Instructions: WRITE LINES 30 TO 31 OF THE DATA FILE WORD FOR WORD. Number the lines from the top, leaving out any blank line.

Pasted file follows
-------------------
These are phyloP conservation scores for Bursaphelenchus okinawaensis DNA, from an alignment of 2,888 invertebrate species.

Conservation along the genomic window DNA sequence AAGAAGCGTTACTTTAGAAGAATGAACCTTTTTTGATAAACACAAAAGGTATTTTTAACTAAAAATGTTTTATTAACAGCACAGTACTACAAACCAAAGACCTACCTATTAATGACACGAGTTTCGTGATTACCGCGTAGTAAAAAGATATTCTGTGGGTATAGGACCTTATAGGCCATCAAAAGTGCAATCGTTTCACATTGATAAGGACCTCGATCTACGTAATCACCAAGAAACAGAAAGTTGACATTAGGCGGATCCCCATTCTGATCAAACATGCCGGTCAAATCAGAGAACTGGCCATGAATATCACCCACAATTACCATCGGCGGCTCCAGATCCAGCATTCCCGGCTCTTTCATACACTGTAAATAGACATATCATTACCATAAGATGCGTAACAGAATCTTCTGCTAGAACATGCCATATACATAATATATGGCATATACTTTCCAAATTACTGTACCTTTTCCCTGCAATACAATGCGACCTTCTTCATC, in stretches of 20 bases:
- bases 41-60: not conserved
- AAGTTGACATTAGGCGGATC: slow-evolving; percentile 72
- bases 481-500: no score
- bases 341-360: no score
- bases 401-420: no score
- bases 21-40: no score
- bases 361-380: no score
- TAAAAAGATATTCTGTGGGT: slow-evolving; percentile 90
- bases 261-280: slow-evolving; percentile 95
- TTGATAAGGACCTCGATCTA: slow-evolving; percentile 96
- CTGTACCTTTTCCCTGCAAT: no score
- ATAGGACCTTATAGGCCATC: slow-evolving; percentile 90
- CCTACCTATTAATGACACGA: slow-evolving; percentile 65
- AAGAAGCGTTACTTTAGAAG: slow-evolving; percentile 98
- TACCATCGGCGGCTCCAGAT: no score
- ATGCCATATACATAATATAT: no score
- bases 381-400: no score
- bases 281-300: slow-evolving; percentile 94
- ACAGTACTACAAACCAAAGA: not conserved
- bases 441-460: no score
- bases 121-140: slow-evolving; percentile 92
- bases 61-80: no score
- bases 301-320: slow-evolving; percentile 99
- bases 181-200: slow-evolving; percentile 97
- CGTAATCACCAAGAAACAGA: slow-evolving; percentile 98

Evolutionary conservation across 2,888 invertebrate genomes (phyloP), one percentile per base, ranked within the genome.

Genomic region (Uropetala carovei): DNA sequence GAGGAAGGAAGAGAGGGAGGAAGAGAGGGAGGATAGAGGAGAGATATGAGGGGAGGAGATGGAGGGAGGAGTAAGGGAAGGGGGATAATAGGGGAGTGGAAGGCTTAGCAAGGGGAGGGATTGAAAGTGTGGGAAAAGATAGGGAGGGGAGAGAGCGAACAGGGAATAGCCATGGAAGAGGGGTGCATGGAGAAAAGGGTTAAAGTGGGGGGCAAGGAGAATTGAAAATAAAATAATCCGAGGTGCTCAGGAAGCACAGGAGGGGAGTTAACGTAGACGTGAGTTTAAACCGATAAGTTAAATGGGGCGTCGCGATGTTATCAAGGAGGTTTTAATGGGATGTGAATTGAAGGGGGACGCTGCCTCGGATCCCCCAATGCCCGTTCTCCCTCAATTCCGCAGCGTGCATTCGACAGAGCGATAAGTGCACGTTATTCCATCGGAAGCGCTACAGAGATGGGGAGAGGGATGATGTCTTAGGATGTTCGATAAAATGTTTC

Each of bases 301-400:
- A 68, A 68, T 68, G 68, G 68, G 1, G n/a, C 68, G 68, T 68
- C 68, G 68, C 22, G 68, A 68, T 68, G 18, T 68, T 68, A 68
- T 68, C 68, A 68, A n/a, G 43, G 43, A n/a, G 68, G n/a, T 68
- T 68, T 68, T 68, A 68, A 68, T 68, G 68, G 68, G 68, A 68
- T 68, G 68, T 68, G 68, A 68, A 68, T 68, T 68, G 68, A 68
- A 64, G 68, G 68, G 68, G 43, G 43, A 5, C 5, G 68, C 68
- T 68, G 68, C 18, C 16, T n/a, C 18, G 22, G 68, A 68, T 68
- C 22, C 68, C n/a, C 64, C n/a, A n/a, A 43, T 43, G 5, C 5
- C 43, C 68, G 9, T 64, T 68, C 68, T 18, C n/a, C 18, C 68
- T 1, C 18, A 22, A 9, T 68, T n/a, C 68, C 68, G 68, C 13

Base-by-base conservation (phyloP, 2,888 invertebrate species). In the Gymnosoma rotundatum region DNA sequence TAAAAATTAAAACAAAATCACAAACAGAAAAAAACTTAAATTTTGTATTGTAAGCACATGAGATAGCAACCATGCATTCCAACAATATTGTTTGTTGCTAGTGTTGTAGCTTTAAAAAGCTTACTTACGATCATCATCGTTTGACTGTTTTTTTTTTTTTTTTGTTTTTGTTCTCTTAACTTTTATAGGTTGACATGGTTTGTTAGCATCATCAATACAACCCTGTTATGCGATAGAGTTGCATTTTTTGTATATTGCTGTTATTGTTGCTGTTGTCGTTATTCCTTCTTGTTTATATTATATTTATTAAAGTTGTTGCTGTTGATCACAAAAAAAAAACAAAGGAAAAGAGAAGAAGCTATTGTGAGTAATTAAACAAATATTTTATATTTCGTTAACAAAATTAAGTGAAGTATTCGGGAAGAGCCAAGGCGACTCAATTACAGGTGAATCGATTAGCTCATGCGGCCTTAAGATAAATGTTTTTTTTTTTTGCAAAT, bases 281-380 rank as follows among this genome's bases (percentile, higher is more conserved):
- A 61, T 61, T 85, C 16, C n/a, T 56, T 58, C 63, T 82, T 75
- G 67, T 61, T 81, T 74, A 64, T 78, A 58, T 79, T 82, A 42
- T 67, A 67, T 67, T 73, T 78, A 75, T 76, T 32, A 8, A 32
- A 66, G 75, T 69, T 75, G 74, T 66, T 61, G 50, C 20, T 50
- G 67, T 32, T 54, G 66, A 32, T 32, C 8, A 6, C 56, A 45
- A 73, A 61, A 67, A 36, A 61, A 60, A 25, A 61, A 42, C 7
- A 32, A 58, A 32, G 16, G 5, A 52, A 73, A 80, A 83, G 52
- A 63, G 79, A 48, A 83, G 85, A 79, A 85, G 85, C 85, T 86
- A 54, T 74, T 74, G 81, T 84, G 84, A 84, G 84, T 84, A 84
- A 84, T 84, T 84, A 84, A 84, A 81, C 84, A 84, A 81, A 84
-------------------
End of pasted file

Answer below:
Each of bases 301-400:
- A 68, A 68, T 68, G 68, G 68, G 1, G n/a, C 68, G 68, T 68